Is the Private Sector More Capable of Addressing Transnational Issues Than the Public Sector?

For us as a global society, the last hundreds of years were years of great progress in technology and other innovations which caused economies to grow substantially. Global wealth increased and led to higher living standards across most of the countries worldwide. Extreme poverty, defined by the World Bank Group as people who live on less than $ 1.90 a day, has been reduced by half over the past 20 years. This is a phenomenal achievement! Nevertheless, almost half the world’s population — 3.4 billion people — still struggles to meet the basic needs, the World Bank Group reports. However, in 2017, equities listed on the stock markets were booming and reached new all-time highs across the great majority of industries. Yet, even in the richest countries of the world, popular frustration and apprehension about the future simultaneously reached new heights too. In other words, many of us are experiencing a paradox of both high returns and high anxiety.

Many individuals across the world are facing a combination of low-interest rates, low wage growth, and inadequate or even non-existent retirement systems. Let’s keep in mind that Albert Einstein once declared compounding interest to be the most powerful force in the universe! So what are the implications of long term periods of low-level interest rates? Some of these things I just mentioned are most likely stimulated by interventions of governmental as well as non-governmental institutions in order to try to solve accumulated economic problems, most of them self-induced. As a result, money, which is the underlying and empowering abstract concept of today’s economies is slowly but surely taken away from the masses with low levels of power and influence, resulting in the well known distorted wealth distribution that rose in most countries over the course of the last 40 years.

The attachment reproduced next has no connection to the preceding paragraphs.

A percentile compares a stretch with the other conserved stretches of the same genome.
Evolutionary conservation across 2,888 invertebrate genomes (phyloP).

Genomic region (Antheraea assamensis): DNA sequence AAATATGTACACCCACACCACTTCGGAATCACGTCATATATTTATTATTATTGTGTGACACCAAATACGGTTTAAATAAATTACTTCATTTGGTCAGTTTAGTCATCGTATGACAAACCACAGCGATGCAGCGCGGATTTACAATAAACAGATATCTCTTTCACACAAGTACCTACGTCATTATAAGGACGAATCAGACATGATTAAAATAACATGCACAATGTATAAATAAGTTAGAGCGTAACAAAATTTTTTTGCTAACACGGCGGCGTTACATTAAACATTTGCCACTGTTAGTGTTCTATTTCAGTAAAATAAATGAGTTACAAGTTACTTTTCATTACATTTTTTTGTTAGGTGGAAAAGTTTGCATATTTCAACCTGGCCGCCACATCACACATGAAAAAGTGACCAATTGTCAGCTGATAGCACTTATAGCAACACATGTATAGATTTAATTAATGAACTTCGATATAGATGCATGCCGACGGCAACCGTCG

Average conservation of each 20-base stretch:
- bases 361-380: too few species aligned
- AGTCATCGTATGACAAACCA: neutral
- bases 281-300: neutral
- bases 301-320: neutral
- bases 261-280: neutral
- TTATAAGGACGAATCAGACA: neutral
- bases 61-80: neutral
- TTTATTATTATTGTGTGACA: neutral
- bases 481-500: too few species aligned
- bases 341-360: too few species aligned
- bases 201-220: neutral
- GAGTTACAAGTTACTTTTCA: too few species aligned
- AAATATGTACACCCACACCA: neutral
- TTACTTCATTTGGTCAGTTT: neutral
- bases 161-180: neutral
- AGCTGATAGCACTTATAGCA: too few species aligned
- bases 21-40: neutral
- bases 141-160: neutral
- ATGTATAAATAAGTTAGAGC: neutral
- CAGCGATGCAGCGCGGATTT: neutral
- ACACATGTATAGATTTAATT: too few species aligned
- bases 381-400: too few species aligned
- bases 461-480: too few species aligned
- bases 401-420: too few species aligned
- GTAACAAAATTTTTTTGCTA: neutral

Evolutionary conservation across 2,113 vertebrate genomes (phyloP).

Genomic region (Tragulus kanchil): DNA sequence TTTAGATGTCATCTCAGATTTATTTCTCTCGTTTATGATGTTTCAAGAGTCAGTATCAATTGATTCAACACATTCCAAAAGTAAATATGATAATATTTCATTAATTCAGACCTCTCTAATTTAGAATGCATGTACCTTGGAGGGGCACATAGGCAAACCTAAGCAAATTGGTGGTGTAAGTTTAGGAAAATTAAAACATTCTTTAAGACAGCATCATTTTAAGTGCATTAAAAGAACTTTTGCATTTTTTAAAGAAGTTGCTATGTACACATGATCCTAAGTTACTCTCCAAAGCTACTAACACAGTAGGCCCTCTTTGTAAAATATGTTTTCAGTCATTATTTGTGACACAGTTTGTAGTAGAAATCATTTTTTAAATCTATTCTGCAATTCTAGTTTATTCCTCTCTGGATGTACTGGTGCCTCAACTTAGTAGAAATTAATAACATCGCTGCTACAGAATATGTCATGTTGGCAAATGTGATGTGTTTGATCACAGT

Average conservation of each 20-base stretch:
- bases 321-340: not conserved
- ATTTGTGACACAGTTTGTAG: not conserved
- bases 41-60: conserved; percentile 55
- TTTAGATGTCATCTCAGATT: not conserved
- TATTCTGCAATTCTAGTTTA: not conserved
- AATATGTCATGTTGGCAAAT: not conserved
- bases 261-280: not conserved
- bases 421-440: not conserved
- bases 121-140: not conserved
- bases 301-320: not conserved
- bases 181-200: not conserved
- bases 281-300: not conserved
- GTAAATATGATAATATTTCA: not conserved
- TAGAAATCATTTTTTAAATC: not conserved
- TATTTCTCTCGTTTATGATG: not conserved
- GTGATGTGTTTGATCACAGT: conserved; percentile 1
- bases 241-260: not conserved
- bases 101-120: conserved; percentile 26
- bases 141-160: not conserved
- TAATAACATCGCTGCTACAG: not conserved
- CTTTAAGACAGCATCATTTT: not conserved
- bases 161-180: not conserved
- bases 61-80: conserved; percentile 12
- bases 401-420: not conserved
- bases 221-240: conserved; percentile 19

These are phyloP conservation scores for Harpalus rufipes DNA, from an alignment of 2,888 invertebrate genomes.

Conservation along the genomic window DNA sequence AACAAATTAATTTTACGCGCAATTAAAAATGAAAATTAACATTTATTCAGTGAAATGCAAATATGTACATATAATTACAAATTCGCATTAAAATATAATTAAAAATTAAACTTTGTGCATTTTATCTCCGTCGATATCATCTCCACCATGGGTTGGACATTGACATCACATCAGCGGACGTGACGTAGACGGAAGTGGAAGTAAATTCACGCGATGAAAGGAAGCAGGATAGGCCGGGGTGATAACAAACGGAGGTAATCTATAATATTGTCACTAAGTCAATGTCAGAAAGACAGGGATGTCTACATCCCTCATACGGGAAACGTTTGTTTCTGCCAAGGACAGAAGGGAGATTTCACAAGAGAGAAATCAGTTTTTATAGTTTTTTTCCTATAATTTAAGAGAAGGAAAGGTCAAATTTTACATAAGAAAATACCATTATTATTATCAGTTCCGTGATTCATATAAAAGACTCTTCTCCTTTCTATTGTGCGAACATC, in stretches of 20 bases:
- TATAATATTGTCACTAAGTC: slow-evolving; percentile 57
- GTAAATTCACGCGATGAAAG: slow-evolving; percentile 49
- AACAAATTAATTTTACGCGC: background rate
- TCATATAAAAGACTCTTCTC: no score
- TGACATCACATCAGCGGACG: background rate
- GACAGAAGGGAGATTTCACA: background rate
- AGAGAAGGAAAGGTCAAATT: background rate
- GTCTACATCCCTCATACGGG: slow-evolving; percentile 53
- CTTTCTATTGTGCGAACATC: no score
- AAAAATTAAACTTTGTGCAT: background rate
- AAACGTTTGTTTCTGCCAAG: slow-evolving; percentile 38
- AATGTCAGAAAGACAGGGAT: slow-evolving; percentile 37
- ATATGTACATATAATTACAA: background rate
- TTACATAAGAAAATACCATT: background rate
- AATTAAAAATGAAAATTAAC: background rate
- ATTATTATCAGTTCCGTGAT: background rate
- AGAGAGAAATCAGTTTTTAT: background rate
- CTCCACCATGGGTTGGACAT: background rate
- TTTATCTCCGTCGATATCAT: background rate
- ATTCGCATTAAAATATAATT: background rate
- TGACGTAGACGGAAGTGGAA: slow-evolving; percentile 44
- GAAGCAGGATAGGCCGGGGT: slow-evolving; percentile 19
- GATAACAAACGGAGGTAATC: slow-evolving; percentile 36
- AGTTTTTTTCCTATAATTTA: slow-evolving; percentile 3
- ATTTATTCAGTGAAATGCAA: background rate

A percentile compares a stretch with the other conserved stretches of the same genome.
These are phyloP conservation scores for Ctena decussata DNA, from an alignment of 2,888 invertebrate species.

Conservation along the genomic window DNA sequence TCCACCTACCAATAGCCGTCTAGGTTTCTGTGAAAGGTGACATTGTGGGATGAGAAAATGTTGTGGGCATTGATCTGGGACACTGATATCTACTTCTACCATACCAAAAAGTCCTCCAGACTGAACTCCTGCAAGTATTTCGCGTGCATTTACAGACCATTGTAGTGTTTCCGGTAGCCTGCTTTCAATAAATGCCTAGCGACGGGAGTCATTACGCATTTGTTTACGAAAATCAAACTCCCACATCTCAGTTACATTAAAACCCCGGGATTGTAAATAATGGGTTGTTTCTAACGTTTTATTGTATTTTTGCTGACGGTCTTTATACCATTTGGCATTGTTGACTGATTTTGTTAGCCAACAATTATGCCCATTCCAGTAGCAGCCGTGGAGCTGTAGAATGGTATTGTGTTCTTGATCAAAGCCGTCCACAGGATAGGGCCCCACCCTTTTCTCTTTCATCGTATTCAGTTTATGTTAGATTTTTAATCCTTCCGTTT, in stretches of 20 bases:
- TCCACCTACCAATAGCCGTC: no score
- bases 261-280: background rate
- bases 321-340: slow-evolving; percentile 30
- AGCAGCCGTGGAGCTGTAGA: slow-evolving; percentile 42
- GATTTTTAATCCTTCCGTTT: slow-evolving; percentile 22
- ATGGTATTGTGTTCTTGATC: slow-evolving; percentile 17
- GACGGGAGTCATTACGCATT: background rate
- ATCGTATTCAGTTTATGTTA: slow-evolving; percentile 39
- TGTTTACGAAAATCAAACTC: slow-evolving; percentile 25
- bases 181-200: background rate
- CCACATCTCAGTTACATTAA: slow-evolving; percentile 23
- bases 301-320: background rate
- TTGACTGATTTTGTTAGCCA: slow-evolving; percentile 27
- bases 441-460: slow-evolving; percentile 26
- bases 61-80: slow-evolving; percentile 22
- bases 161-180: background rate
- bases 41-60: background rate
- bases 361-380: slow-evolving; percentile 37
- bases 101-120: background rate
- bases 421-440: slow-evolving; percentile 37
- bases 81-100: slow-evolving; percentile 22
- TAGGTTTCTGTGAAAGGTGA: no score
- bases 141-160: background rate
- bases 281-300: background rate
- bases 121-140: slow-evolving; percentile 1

Many people all over the globe do not have the resources nor the right tools to save more effectively. What makes things even worse is human behavior driven by biases. And yes… We all are biased to some extent. This simply because of our social nature that makes us rather group thinkers than individual thinkers. Hence, we are either consciously or unconsciously ignorant of things we do not encounter within our groups. Consequently, consistent rationality is merely a fancy phantasy. And we haven’t yet considered the simple fact that we are emotional beings which implies a vulnerability to act rather irrational than rational. One of the most powerful biases is eventually the so-called present bias. According to the present bias, in line with the generally shared philosophy of the discount of future cash flows in finance, humans tend to value rewards that are closer to the present moment much more than those that lie in distant future.